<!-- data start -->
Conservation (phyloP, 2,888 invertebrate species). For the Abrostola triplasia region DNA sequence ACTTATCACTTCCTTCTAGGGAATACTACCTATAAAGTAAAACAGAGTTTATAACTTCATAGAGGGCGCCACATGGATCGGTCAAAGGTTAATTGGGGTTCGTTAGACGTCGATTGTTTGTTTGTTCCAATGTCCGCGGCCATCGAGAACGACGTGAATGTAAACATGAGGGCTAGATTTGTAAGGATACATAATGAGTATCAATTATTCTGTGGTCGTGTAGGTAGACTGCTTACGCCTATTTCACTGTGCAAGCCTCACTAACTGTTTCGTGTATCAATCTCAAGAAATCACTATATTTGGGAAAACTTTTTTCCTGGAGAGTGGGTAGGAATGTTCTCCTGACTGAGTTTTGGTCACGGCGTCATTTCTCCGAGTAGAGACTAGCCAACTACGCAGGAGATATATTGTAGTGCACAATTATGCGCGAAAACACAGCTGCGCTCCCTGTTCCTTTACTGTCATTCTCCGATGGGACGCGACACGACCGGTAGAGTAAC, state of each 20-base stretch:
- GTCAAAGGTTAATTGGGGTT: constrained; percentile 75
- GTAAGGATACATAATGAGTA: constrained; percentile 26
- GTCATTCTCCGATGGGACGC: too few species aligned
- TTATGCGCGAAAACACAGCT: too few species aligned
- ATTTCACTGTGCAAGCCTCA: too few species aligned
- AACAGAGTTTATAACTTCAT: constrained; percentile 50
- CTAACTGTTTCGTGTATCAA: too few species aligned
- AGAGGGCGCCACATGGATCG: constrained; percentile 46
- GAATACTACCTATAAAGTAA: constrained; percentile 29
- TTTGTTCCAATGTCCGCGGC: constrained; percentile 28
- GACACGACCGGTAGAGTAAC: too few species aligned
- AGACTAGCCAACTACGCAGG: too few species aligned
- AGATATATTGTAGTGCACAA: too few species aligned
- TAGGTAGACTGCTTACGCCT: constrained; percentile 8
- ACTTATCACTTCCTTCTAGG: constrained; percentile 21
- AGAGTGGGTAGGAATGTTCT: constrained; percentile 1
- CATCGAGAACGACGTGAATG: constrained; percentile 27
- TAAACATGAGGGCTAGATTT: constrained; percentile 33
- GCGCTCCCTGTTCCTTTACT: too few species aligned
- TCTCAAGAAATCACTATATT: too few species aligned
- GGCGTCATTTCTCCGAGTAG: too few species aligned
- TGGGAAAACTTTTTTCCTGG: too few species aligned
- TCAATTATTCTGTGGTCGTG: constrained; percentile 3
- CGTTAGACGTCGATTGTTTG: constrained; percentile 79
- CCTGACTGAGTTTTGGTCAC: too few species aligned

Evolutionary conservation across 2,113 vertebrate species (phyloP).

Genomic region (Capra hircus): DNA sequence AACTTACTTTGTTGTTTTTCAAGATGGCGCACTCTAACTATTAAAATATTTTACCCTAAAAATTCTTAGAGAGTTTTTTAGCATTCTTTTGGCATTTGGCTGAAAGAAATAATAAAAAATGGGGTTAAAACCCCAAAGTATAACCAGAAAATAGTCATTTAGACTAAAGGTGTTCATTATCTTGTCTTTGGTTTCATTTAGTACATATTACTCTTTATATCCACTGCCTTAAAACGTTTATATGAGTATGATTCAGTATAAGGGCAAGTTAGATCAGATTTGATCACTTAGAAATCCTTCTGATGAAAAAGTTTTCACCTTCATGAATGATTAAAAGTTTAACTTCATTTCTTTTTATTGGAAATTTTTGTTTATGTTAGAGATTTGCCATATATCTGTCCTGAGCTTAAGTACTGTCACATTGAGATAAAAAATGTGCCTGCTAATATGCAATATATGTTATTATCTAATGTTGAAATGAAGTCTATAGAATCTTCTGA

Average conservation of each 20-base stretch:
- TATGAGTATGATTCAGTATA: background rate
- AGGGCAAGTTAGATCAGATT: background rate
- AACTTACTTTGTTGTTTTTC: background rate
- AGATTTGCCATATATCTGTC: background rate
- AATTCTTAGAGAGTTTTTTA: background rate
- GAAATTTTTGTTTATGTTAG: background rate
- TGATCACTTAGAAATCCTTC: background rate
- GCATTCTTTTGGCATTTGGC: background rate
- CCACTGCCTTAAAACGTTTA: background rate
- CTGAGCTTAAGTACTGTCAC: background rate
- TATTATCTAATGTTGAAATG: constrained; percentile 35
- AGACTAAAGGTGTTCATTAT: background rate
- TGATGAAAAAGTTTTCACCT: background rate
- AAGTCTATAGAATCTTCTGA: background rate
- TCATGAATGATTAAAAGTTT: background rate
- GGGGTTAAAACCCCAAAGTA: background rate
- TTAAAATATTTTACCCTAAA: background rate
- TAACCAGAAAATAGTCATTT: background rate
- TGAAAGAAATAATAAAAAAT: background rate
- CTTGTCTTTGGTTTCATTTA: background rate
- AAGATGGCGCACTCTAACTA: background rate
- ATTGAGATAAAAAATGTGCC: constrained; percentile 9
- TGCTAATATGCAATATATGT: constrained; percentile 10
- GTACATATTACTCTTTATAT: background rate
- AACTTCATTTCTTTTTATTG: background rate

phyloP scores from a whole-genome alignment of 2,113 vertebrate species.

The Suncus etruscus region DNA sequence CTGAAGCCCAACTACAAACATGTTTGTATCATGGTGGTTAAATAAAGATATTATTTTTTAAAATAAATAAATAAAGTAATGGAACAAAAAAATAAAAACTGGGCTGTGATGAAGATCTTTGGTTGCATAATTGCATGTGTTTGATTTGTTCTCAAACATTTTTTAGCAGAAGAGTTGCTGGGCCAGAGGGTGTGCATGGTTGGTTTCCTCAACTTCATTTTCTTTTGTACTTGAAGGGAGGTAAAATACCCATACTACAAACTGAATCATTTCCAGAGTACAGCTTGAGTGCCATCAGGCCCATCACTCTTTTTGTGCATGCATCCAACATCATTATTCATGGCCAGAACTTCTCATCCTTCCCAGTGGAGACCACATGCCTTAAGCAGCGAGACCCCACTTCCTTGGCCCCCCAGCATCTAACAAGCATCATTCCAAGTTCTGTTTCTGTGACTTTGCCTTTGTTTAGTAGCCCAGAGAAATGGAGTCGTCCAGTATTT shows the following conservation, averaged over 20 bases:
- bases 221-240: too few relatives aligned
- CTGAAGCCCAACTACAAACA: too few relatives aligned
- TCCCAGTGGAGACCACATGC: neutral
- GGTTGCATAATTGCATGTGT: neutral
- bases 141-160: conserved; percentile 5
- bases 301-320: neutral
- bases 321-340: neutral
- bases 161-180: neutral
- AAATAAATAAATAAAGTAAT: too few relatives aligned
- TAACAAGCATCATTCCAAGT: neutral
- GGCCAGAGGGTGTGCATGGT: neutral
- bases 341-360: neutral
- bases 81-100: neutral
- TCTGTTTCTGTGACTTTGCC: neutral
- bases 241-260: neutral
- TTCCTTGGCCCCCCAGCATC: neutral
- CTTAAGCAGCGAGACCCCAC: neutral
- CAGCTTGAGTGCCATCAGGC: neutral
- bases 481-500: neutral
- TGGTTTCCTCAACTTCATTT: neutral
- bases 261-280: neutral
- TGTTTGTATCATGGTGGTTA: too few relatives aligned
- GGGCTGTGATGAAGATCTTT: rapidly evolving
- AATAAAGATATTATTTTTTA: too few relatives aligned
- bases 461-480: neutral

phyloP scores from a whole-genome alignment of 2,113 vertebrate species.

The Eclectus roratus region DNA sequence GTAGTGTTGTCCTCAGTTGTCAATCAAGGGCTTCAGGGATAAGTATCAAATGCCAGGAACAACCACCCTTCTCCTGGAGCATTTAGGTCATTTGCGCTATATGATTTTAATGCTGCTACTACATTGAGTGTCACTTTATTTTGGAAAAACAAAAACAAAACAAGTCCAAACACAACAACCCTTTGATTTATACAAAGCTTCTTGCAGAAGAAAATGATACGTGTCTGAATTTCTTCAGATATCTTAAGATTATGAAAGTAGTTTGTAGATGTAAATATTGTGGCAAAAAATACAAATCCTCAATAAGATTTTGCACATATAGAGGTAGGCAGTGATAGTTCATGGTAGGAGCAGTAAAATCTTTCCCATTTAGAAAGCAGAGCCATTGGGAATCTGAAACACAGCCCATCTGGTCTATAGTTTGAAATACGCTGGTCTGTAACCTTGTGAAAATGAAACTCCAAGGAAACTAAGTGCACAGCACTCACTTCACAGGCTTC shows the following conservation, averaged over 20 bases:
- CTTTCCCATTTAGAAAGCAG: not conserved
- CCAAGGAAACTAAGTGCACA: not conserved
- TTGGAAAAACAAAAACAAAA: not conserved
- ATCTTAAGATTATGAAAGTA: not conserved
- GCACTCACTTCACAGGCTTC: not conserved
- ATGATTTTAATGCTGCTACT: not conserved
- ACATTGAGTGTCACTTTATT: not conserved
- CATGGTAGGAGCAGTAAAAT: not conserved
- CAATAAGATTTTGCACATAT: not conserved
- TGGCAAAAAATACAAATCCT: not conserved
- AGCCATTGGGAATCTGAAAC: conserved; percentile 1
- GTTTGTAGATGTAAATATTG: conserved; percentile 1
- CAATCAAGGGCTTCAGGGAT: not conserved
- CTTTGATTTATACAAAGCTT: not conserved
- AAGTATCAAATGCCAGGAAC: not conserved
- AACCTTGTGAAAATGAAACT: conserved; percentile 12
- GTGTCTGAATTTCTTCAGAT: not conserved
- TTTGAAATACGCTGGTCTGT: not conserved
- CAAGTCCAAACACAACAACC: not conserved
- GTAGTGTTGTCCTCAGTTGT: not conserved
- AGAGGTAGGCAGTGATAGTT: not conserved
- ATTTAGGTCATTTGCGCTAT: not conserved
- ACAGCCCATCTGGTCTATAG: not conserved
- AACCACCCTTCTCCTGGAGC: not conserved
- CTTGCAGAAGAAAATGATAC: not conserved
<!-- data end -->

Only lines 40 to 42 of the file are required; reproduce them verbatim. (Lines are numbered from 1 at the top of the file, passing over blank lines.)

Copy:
- TATTATCTAATGTTGAAATG: constrained; percentile 35
- AGACTAAAGGTGTTCATTAT: background rate
- TGATGAAAAAGTTTTCACCT: background rate